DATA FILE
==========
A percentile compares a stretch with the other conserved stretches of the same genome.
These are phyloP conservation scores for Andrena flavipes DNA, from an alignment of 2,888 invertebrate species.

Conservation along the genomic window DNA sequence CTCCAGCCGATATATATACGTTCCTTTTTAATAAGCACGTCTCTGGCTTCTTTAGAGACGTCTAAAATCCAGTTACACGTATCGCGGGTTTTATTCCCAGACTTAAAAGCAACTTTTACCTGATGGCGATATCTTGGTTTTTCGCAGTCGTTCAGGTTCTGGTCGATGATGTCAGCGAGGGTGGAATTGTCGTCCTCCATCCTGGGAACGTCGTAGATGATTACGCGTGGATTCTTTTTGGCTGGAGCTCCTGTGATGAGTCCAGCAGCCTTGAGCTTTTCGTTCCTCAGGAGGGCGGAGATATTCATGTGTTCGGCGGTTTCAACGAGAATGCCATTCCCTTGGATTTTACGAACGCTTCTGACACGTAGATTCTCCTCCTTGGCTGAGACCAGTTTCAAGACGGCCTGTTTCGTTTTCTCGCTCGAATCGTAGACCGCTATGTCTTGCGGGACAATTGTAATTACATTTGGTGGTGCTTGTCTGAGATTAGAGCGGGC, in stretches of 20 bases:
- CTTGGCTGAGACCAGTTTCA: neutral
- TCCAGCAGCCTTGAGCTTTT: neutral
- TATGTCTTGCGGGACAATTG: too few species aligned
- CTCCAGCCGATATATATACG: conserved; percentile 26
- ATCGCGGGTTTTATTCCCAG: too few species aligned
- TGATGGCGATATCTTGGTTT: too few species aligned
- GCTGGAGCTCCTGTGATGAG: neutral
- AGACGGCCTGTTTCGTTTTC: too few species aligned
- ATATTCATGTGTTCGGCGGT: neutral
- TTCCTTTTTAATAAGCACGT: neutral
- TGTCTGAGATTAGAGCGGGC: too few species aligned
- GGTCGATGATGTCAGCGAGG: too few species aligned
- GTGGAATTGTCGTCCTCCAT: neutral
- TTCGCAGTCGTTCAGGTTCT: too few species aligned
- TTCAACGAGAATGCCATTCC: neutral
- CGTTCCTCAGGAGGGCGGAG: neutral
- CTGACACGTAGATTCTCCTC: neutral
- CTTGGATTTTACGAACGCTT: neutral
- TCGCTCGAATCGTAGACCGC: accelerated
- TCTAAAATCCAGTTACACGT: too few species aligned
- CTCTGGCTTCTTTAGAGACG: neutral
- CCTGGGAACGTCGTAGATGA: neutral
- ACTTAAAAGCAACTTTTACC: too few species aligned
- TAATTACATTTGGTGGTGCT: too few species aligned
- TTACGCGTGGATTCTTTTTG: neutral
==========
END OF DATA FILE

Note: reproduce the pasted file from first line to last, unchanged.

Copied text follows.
A percentile compares a stretch with the other conserved stretches of the same genome.
These are phyloP conservation scores for Andrena flavipes DNA, from an alignment of 2,888 invertebrate species.

Conservation along the genomic window DNA sequence CTCCAGCCGATATATATACGTTCCTTTTTAATAAGCACGTCTCTGGCTTCTTTAGAGACGTCTAAAATCCAGTTACACGTATCGCGGGTTTTATTCCCAGACTTAAAAGCAACTTTTACCTGATGGCGATATCTTGGTTTTTCGCAGTCGTTCAGGTTCTGGTCGATGATGTCAGCGAGGGTGGAATTGTCGTCCTCCATCCTGGGAACGTCGTAGATGATTACGCGTGGATTCTTTTTGGCTGGAGCTCCTGTGATGAGTCCAGCAGCCTTGAGCTTTTCGTTCCTCAGGAGGGCGGAGATATTCATGTGTTCGGCGGTTTCAACGAGAATGCCATTCCCTTGGATTTTACGAACGCTTCTGACACGTAGATTCTCCTCCTTGGCTGAGACCAGTTTCAAGACGGCCTGTTTCGTTTTCTCGCTCGAATCGTAGACCGCTATGTCTTGCGGGACAATTGTAATTACATTTGGTGGTGCTTGTCTGAGATTAGAGCGGGC, in stretches of 20 bases:
- CTTGGCTGAGACCAGTTTCA: neutral
- TCCAGCAGCCTTGAGCTTTT: neutral
- TATGTCTTGCGGGACAATTG: too few species aligned
- CTCCAGCCGATATATATACG: conserved; percentile 26
- ATCGCGGGTTTTATTCCCAG: too few species aligned
- TGATGGCGATATCTTGGTTT: too few species aligned
- GCTGGAGCTCCTGTGATGAG: neutral
- AGACGGCCTGTTTCGTTTTC: too few species aligned
- ATATTCATGTGTTCGGCGGT: neutral
- TTCCTTTTTAATAAGCACGT: neutral
- TGTCTGAGATTAGAGCGGGC: too few species aligned
- GGTCGATGATGTCAGCGAGG: too few species aligned
- GTGGAATTGTCGTCCTCCAT: neutral
- TTCGCAGTCGTTCAGGTTCT: too few species aligned
- TTCAACGAGAATGCCATTCC: neutral
- CGTTCCTCAGGAGGGCGGAG: neutral
- CTGACACGTAGATTCTCCTC: neutral
- CTTGGATTTTACGAACGCTT: neutral
- TCGCTCGAATCGTAGACCGC: accelerated
- TCTAAAATCCAGTTACACGT: too few species aligned
- CTCTGGCTTCTTTAGAGACG: neutral
- CCTGGGAACGTCGTAGATGA: neutral
- ACTTAAAAGCAACTTTTACC: too few species aligned
- TAATTACATTTGGTGGTGCT: too few species aligned
- TTACGCGTGGATTCTTTTTG: neutral